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JULY 1, 1862.

ART. I.-Lectures on the Science of Language. By MAX MÜLLER, M.A., Fellow of All Souls' College, Oxford, Corresponding Member of the Imperial Institute of France. Third Edition. London: Longman & Co.

THE above Lectures, which the author informs us are only a short abstract of several courses delivered in Oxford, are a healthy sign of the times. The subject deserves more attention than it has hitherto received in this country.

The Science of Language could not, any more than other sciences, become established in popular favour without first passing through the ordeal of adverse criticism. The circle of the sciences regards every new comer as exceedingly presumptuous. It desires to be very select, and gives every fresh aspirant to a share of its honours more trouble to establish his claims than a novus homo had in Rome. The Science of Language, however, has successfully combated many of the prejudices which it at first awakened, and exhibits such credentials as have secured a respectful consideration from a numerous public.

Professor Max Müller shows that every physical science has had to pass through three stages. It first applies itself to the common wants of life. It appeals to the lower interests of society, and endears itself by performing menial services. It is simply practical. It then stirs the feeling of curiosity, and gratifies a love of order. It arranges its stores, and points out the resemblances, contrasts, gradations, by which this arrangement is facilitated and distinguished. And finally it assumes a loftier function. It reasons from the known to the unknown. It endeavours to explain what before it only inspected and put in order.



These three stages in the progress of science the author denominates the Empirical, the Classificatory, and the Theoretical. He adopts the following illustrations.

Botany (the Greek word botané means 'fodder') first busied itself about food for cattle. Geometry began with measuring a garden or a field. The term is derived from the Greek words gé land,' and metron 'a measure.' The first observations upon the stars were made by the sailor to aid him in navigation, and by the farmer to guide him in the successive labours of agriculture. But the great variety of herbs and plants, the multitudinous forms and proportions in which land may be divided, the number of the stars and the changes to which they are subject, led to arrangement and classification, and ultimately to the third stage in the sciences of botany, of geometry, and of astronomy, in which are developed the laws of vegetable growth, the necessary properties of geometrical figures, and the principles by which the motion of the heavenly bodies is determined.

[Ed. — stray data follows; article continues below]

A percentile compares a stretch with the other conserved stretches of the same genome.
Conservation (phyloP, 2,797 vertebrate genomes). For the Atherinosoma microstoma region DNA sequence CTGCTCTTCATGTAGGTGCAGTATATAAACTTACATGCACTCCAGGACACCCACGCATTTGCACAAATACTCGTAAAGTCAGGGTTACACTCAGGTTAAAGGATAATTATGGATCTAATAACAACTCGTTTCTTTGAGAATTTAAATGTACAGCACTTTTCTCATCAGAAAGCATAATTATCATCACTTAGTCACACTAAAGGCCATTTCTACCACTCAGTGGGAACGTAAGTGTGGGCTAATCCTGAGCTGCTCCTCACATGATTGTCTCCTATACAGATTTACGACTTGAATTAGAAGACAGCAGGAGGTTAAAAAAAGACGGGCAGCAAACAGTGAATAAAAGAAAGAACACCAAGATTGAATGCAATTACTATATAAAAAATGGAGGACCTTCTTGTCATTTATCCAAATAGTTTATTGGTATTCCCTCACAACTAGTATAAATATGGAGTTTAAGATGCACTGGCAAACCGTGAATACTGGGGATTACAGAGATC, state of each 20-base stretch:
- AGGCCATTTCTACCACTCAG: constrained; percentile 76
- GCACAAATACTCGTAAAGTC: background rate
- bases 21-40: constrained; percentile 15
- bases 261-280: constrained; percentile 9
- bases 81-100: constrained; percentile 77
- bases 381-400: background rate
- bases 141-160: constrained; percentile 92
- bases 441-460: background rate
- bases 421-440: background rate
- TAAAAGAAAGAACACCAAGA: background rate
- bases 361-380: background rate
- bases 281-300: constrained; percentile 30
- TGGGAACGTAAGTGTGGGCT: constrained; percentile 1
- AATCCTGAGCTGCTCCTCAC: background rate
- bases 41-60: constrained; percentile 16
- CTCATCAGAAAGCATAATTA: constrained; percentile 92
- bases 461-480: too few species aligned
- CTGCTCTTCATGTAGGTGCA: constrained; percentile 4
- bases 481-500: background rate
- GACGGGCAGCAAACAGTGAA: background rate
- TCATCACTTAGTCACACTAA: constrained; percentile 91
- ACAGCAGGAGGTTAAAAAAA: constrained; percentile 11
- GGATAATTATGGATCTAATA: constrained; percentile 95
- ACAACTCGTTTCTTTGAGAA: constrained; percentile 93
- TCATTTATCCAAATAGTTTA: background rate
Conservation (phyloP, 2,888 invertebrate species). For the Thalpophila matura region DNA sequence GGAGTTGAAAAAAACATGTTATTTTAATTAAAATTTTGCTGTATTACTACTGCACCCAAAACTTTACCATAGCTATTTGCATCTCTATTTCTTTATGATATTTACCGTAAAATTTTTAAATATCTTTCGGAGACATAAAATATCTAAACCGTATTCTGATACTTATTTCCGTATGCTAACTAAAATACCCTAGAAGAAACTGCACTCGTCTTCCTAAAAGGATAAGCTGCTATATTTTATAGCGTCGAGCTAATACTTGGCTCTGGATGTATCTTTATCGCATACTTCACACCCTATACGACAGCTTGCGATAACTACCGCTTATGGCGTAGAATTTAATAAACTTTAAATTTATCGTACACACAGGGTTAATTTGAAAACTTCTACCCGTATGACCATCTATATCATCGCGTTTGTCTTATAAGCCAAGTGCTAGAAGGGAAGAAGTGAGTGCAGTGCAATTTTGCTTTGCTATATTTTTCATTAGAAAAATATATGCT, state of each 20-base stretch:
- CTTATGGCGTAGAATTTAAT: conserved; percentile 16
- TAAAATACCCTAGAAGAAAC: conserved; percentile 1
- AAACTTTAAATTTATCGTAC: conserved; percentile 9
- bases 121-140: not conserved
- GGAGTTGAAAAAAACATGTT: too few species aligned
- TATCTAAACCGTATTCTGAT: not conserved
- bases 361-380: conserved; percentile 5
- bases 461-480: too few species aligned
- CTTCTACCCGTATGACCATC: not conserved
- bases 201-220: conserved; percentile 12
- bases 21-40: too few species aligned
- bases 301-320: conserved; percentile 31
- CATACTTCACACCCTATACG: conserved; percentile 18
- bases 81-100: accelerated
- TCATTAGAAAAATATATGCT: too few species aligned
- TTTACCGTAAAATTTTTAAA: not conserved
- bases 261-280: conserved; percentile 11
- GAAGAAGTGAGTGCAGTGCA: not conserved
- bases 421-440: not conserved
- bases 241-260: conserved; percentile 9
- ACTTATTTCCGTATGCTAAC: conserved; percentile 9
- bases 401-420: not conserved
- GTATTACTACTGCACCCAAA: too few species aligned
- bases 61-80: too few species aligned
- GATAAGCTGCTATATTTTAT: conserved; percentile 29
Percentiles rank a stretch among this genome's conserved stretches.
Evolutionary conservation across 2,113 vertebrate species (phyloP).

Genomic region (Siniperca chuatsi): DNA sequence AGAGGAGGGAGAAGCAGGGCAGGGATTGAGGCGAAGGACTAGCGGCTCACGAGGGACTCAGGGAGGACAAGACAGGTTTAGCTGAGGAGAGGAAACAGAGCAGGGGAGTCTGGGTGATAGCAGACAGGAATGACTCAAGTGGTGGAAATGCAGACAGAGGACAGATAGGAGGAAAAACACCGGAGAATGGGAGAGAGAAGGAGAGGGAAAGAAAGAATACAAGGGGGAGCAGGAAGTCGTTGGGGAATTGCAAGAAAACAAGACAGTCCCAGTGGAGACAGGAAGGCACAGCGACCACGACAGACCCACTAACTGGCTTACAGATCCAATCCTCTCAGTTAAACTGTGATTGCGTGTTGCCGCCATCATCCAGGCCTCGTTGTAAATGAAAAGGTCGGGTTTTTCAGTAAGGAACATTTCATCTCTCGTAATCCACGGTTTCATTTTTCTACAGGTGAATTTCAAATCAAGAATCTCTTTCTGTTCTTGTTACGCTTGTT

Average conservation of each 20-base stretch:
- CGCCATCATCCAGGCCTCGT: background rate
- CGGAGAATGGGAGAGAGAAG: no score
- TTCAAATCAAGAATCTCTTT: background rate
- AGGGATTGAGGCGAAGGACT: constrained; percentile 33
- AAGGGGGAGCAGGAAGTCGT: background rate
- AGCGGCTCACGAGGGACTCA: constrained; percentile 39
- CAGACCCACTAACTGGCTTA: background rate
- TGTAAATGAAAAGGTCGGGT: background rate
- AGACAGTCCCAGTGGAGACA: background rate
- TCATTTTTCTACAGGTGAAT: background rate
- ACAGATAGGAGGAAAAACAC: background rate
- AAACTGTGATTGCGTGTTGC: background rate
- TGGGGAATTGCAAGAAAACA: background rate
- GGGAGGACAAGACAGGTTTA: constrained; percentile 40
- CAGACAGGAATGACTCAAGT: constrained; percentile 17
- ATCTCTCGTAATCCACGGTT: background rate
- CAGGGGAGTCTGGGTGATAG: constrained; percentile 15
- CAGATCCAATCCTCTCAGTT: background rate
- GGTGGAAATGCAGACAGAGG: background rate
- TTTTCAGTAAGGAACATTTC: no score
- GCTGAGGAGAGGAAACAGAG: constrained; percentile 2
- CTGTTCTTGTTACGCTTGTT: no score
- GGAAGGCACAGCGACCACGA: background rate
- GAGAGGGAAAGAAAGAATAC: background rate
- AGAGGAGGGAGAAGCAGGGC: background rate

The Science of Language passes through the same phases. In the Empirical stage every one is a linguist. It is not possible to live a human life without speech, and it is equally impossible to speak without learning how. Besides, there are many who require to know more languages than one, in order to travel in foreign lands, or to carry on business with foreign merchants, or to read books in other tongues than their own. The study of languages is also by many considered as a necessary part of a good education. In all these cases the Science of Language is only in the Empirical stage. It is pursued on account of the profit which it yields.

Now and then, even in early times, a student of more than common reflectiveness examined the resemblances in the words of a language, or even noted down how far two or more languages had the same forms, and in what particulars they differed from one another. Such works as the Mithridates' of Vater and Adelung appeared at the beginning of this century, and at length the introduction of Sanskrit literature gave a strong impulse to the Science of Language in the second or Classificatory stage, and made it possible with safety and success to enter upon the third or Theoretical stage. Jacob Grimm's 'German Grammar' began to appear in 1819, and his 'History of 'the German Language' in 1848, both of which embrace the entire range of the Teutonic languages. Franz Bopp's 'Comparative 'Grammar' applied to the principal Indo-European languages, and August Friedrich Pott's 'Etymological Investigations' began to appear in 1833. Karl Wilhelm von Humboldt's work on the Kawi language was posthumously published in 1836. These

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